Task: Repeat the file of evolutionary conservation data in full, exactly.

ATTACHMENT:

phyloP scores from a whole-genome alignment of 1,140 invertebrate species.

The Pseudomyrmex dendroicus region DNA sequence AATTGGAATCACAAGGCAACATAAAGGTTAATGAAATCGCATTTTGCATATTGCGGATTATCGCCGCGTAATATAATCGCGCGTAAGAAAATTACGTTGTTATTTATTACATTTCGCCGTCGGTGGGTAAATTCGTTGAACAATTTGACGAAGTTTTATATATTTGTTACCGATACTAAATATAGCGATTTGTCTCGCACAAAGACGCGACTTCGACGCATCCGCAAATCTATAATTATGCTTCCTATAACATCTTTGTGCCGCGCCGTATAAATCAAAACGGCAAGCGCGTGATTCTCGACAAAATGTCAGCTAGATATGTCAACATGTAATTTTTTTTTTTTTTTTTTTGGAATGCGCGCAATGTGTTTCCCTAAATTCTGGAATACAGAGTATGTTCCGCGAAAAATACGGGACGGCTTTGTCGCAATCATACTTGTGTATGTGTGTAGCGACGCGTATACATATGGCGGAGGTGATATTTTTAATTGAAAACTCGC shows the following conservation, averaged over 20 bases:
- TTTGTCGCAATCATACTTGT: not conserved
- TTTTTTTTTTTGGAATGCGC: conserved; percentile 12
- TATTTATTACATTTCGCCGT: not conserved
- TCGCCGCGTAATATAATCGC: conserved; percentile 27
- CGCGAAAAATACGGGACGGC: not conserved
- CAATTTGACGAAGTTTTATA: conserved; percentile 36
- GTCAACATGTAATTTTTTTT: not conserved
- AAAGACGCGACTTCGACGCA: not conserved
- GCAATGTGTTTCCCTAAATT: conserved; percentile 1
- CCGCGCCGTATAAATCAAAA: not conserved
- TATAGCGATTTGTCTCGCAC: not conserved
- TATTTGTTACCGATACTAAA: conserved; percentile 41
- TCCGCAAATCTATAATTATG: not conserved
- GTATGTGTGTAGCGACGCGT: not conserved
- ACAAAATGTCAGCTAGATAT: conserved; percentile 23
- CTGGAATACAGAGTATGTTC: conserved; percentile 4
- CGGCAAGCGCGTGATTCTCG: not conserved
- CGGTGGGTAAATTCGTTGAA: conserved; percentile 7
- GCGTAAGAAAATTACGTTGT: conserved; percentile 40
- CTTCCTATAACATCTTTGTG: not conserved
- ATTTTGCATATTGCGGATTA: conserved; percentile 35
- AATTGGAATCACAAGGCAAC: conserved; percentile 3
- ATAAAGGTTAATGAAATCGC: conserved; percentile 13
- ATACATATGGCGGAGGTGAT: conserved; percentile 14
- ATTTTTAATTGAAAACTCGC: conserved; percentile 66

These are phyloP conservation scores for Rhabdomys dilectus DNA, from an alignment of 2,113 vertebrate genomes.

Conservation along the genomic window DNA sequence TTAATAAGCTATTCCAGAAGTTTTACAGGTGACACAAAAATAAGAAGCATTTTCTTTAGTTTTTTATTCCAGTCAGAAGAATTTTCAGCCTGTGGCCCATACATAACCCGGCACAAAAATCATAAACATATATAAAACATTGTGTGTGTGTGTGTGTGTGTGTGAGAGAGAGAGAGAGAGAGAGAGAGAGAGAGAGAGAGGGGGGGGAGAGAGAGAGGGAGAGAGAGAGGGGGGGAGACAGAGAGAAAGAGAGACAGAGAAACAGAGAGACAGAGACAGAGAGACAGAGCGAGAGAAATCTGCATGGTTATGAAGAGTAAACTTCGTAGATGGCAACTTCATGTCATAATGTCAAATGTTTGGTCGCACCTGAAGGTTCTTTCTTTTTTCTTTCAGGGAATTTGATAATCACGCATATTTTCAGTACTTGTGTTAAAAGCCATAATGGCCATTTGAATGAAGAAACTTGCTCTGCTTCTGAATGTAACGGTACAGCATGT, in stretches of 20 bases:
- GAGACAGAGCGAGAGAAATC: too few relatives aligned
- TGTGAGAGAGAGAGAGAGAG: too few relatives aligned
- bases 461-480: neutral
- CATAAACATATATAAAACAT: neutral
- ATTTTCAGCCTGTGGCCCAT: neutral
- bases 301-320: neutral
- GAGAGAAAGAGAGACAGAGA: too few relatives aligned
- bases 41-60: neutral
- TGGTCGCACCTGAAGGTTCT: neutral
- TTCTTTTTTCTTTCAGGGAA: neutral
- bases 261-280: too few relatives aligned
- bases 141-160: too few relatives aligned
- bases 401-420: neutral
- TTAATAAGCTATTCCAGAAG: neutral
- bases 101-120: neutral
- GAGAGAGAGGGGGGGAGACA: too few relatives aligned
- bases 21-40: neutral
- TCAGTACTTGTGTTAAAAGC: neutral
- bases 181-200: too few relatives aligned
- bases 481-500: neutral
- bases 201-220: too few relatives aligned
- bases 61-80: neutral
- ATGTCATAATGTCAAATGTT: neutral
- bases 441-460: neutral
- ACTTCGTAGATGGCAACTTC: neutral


phyloP scores from a whole-genome alignment of 1,140 invertebrate species.

The Pseudomyrmex dendroicus region DNA sequence AATTGGAATCACAAGGCAACATAAAGGTTAATGAAATCGCATTTTGCATATTGCGGATTATCGCCGCGTAATATAATCGCGCGTAAGAAAATTACGTTGTTATTTATTACATTTCGCCGTCGGTGGGTAAATTCGTTGAACAATTTGACGAAGTTTTATATATTTGTTACCGATACTAAATATAGCGATTTGTCTCGCACAAAGACGCGACTTCGACGCATCCGCAAATCTATAATTATGCTTCCTATAACATCTTTGTGCCGCGCCGTATAAATCAAAACGGCAAGCGCGTGATTCTCGACAAAATGTCAGCTAGATATGTCAACATGTAATTTTTTTTTTTTTTTTTTTGGAATGCGCGCAATGTGTTTCCCTAAATTCTGGAATACAGAGTATGTTCCGCGAAAAATACGGGACGGCTTTGTCGCAATCATACTTGTGTATGTGTGTAGCGACGCGTATACATATGGCGGAGGTGATATTTTTAATTGAAAACTCGC shows the following conservation, averaged over 20 bases:
- TTTGTCGCAATCATACTTGT: not conserved
- TTTTTTTTTTTGGAATGCGC: conserved; percentile 12
- TATTTATTACATTTCGCCGT: not conserved
- TCGCCGCGTAATATAATCGC: conserved; percentile 27
- CGCGAAAAATACGGGACGGC: not conserved
- CAATTTGACGAAGTTTTATA: conserved; percentile 36
- GTCAACATGTAATTTTTTTT: not conserved
- AAAGACGCGACTTCGACGCA: not conserved
- GCAATGTGTTTCCCTAAATT: conserved; percentile 1
- CCGCGCCGTATAAATCAAAA: not conserved
- TATAGCGATTTGTCTCGCAC: not conserved
- TATTTGTTACCGATACTAAA: conserved; percentile 41
- TCCGCAAATCTATAATTATG: not conserved
- GTATGTGTGTAGCGACGCGT: not conserved
- ACAAAATGTCAGCTAGATAT: conserved; percentile 23
- CTGGAATACAGAGTATGTTC: conserved; percentile 4
- CGGCAAGCGCGTGATTCTCG: not conserved
- CGGTGGGTAAATTCGTTGAA: conserved; percentile 7
- GCGTAAGAAAATTACGTTGT: conserved; percentile 40
- CTTCCTATAACATCTTTGTG: not conserved
- ATTTTGCATATTGCGGATTA: conserved; percentile 35
- AATTGGAATCACAAGGCAAC: conserved; percentile 3
- ATAAAGGTTAATGAAATCGC: conserved; percentile 13
- ATACATATGGCGGAGGTGAT: conserved; percentile 14
- ATTTTTAATTGAAAACTCGC: conserved; percentile 66

These are phyloP conservation scores for Rhabdomys dilectus DNA, from an alignment of 2,113 vertebrate genomes.

Conservation along the genomic window DNA sequence TTAATAAGCTATTCCAGAAGTTTTACAGGTGACACAAAAATAAGAAGCATTTTCTTTAGTTTTTTATTCCAGTCAGAAGAATTTTCAGCCTGTGGCCCATACATAACCCGGCACAAAAATCATAAACATATATAAAACATTGTGTGTGTGTGTGTGTGTGTGTGAGAGAGAGAGAGAGAGAGAGAGAGAGAGAGAGAGAGGGGGGGGAGAGAGAGAGGGAGAGAGAGAGGGGGGGAGACAGAGAGAAAGAGAGACAGAGAAACAGAGAGACAGAGACAGAGAGACAGAGCGAGAGAAATCTGCATGGTTATGAAGAGTAAACTTCGTAGATGGCAACTTCATGTCATAATGTCAAATGTTTGGTCGCACCTGAAGGTTCTTTCTTTTTTCTTTCAGGGAATTTGATAATCACGCATATTTTCAGTACTTGTGTTAAAAGCCATAATGGCCATTTGAATGAAGAAACTTGCTCTGCTTCTGAATGTAACGGTACAGCATGT, in stretches of 20 bases:
- GAGACAGAGCGAGAGAAATC: too few relatives aligned
- TGTGAGAGAGAGAGAGAGAG: too few relatives aligned
- bases 461-480: neutral
- CATAAACATATATAAAACAT: neutral
- ATTTTCAGCCTGTGGCCCAT: neutral
- bases 301-320: neutral
- GAGAGAAAGAGAGACAGAGA: too few relatives aligned
- bases 41-60: neutral
- TGGTCGCACCTGAAGGTTCT: neutral
- TTCTTTTTTCTTTCAGGGAA: neutral
- bases 261-280: too few relatives aligned
- bases 141-160: too few relatives aligned
- bases 401-420: neutral
- TTAATAAGCTATTCCAGAAG: neutral
- bases 101-120: neutral
- GAGAGAGAGGGGGGGAGACA: too few relatives aligned
- bases 21-40: neutral
- TCAGTACTTGTGTTAAAAGC: neutral
- bases 181-200: too few relatives aligned
- bases 481-500: neutral
- bases 201-220: too few relatives aligned
- bases 61-80: neutral
- ATGTCATAATGTCAAATGTT: neutral
- bases 441-460: neutral
- ACTTCGTAGATGGCAACTTC: neutral